03 April 2012
Representing Oxford University at
Planet under Pressure
ECI took on the role of coordinating Oxford University’s presence at the recent Planet under Pressure conference in London’s Excel Centre, March 26-29th. The conference was the world’s largest gathering of experts to discuss possible environmental and social solutions to move societies on to a sustainable pathway – across all scales. The conference aimed to provide scientific leadership towards the major UN Summit Rio+20 in June 2012.
Over 3000 experts attended and many contributed to the 150 oral sessions and 800 poster presentations which spanned the social and natural sciences. Delegates were presented with current thinking on the drivers of global environmental change - globalization, urbanization and consumption – and listened to the latest scientific knowledge about the Earth system: climate science, ecosystem services, land use, biodiversity loss, planetary thresholds, and food, water and energy security.
Oxford University was prominent at the conference, with a vibrant, well-located and busy exhibition booth. Coordinated by ECI, the stand presented the Oxford Network for the Environment which links Oxford’s research, education and outreach activities in water, biodiversity, energy, food and climate change across science, engineering, social sciences and the humanities. With exhibits from Engineering Sciences; interactive material from Climateprediction.net, Biofresh and Amazonian field experiments; hand-outs and promo postcards; student helpers from Physics; 20 ECI staff, researchers, academics, associates and a further 30 from across the University, there was never a quiet moment. The stand offered a valuable opportunity for networking, making linkages across the University, and helping to promote Oxford’s impressive environmental credentials to wider audiences.
ECI convened four sessions at the event and delivered papers in a further 8 sessions. Included in these was a well-attended discussion organised and chaired by Jim Hall, “Convergent Global Megatrends”. During the event an eminent panel presented and debated the interlinking global challenges around ecosystem assessment (Bob Watson), energy (Chris Llewellyn Smith), water (Pavel Kabat), food (Charles Godfray), climate (Corrine Le Quere) and population (Ed Barry) with the UK Government’s Chief Scientific Adviser John Beddington providing an overarching perspective. Andy Revkin summed up the optimism presented by the panel around the opportunities for solutions in his New York Times Blog, writing “Beddington noted that while long-term outcomes for humans and climate are uncertain, human and environmental trajectories through 2030 or so are already clear, offering clear choices on actions that could limit regrets and boost prospects later in the century”.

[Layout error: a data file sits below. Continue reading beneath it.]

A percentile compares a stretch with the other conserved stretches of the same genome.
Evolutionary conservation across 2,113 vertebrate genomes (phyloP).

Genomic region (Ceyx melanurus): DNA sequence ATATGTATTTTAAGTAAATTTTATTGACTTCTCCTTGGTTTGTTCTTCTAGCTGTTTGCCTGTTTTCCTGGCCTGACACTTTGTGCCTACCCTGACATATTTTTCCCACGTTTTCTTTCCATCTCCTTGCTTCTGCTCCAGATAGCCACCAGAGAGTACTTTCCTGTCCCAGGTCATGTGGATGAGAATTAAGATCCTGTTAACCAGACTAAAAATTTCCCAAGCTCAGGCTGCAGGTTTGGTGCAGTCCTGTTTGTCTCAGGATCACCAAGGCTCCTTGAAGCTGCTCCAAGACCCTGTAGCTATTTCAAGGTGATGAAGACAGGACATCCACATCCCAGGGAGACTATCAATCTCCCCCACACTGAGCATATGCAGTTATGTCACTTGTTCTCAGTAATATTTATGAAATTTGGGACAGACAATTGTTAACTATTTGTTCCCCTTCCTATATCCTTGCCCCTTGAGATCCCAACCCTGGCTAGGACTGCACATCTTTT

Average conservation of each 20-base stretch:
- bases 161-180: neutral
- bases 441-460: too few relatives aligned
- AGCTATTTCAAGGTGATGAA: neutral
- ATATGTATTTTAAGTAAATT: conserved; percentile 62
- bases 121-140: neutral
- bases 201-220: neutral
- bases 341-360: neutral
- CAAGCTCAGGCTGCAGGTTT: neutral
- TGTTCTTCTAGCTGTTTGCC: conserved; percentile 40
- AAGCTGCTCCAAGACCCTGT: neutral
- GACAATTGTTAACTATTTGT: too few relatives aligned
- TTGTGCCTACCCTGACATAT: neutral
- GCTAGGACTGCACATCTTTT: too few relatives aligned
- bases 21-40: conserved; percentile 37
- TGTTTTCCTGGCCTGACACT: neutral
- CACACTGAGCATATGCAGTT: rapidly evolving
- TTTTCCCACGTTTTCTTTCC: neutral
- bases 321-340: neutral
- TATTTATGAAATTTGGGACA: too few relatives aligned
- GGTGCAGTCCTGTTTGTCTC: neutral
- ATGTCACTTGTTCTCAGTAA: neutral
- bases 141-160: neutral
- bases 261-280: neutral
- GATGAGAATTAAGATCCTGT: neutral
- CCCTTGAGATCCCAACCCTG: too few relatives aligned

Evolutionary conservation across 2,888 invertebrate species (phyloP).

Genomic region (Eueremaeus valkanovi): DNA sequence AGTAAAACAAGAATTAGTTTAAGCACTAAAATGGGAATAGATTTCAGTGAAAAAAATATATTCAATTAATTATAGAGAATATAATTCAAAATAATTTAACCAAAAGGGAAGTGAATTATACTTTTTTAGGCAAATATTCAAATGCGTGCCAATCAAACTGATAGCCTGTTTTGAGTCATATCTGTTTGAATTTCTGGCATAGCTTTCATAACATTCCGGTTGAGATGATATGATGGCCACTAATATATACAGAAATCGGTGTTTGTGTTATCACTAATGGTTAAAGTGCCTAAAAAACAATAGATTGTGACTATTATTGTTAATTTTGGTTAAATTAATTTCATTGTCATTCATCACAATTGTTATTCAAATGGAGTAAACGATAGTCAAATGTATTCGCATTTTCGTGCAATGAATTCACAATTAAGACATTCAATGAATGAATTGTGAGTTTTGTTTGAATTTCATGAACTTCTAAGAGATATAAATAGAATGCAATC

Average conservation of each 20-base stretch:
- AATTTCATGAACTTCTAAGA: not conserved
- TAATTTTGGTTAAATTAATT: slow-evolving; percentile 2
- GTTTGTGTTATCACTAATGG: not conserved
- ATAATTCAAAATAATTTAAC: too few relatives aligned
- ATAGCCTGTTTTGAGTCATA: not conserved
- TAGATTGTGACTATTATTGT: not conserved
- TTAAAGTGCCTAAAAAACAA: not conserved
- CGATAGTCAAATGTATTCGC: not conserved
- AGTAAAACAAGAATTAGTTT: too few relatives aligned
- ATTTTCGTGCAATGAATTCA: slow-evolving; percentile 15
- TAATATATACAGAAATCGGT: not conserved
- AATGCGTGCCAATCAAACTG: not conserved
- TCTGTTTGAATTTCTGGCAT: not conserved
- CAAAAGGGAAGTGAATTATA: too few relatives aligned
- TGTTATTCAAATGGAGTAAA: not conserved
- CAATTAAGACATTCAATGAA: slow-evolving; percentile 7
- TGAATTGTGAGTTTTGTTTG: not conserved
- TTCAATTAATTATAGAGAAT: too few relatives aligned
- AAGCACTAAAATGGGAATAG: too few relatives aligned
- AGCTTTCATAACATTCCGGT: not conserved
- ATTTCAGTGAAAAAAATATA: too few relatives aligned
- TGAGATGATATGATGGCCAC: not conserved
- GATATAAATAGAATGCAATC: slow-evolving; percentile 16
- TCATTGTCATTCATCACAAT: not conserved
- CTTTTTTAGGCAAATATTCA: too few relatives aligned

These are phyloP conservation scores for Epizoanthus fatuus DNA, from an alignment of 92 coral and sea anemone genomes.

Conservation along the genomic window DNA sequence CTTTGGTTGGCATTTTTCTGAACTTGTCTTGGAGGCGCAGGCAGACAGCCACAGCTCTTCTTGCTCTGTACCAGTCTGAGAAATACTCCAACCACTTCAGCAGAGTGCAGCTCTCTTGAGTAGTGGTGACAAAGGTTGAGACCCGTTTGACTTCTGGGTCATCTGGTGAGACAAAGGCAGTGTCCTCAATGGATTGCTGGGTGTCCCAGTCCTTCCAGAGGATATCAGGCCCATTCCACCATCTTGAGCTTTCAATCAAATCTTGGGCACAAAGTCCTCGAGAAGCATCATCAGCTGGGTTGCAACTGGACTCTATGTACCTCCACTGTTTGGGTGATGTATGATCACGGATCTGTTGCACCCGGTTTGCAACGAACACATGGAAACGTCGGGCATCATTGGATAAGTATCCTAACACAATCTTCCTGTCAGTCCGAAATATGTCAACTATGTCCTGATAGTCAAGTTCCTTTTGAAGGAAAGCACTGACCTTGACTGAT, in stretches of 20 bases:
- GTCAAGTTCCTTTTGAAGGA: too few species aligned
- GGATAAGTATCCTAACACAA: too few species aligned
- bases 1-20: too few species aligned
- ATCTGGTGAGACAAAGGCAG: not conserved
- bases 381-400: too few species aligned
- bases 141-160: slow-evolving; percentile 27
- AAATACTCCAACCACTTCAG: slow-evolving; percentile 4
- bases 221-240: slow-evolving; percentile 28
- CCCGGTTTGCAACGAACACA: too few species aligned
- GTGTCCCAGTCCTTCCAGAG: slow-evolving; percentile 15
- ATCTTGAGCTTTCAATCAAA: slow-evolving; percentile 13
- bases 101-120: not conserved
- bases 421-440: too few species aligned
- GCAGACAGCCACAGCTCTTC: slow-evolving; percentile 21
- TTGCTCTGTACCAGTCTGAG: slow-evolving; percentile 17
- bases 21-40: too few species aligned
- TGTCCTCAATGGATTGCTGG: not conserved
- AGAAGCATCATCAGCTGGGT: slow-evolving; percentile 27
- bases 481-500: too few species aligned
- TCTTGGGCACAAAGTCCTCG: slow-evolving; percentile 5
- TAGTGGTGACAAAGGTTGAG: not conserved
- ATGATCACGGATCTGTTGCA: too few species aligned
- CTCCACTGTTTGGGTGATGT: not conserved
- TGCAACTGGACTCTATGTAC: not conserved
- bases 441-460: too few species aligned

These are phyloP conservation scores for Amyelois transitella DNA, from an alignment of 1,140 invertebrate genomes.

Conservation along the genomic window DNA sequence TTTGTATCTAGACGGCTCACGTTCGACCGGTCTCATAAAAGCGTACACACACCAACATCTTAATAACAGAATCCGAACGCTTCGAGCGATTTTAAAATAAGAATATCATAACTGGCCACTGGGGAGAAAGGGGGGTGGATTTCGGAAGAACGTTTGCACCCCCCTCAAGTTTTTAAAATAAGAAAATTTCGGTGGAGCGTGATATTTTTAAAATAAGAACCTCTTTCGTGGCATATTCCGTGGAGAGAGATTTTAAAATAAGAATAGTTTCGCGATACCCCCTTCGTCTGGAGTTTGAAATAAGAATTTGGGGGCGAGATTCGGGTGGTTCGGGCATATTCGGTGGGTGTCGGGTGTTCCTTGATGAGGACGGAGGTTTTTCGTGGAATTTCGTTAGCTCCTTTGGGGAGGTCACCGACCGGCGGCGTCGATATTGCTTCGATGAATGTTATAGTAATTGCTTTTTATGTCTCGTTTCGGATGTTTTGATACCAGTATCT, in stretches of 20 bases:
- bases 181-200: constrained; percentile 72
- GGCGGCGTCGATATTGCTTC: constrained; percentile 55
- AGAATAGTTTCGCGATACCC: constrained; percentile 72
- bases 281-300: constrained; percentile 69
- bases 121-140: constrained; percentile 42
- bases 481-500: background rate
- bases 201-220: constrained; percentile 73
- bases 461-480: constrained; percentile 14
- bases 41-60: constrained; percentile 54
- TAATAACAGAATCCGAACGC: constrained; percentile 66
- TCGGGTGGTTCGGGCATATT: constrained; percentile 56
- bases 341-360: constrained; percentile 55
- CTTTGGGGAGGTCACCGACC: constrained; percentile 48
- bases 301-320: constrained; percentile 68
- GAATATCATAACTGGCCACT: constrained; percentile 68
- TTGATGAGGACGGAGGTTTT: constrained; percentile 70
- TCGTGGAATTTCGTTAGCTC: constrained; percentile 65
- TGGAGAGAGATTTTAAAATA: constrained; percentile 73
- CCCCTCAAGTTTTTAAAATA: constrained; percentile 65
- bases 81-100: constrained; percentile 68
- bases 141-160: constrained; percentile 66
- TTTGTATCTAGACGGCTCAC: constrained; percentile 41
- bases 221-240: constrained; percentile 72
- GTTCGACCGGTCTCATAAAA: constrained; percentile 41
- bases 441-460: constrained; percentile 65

Our final role at the conference was organisational. John Ingram (NERC Food Security Leader, based in ECI), led the successful bid for the UK to host the Planet under Pressure conference. John then chaired the Local Organising Committee (LOC, working closely with the Royal Society, NERC, LWEC and Elsevier), and had overall responsibility for the conference logistics and overseeing the core budgets. He also worked closely with the international Scientific Organising Committee, liaised with plenary speakers and took a lead in raising over £500k for developing country scientists to participate. Anita Ghosh supported both the LOC and conference organisers more generally by administering the Session selection process, coordinating the mentoring scheme for developing world scientists, liaising with donors and managing the disbursement of the £500k funding. Anita was supported by Karen Anderton, Olaf Bayer, Satomi Jardine-Iwakoshi and Alyona Rydannykh in the logistical arrangements for the 200+ developing country colleagues who received funding to attend the Planet under Pressure conference.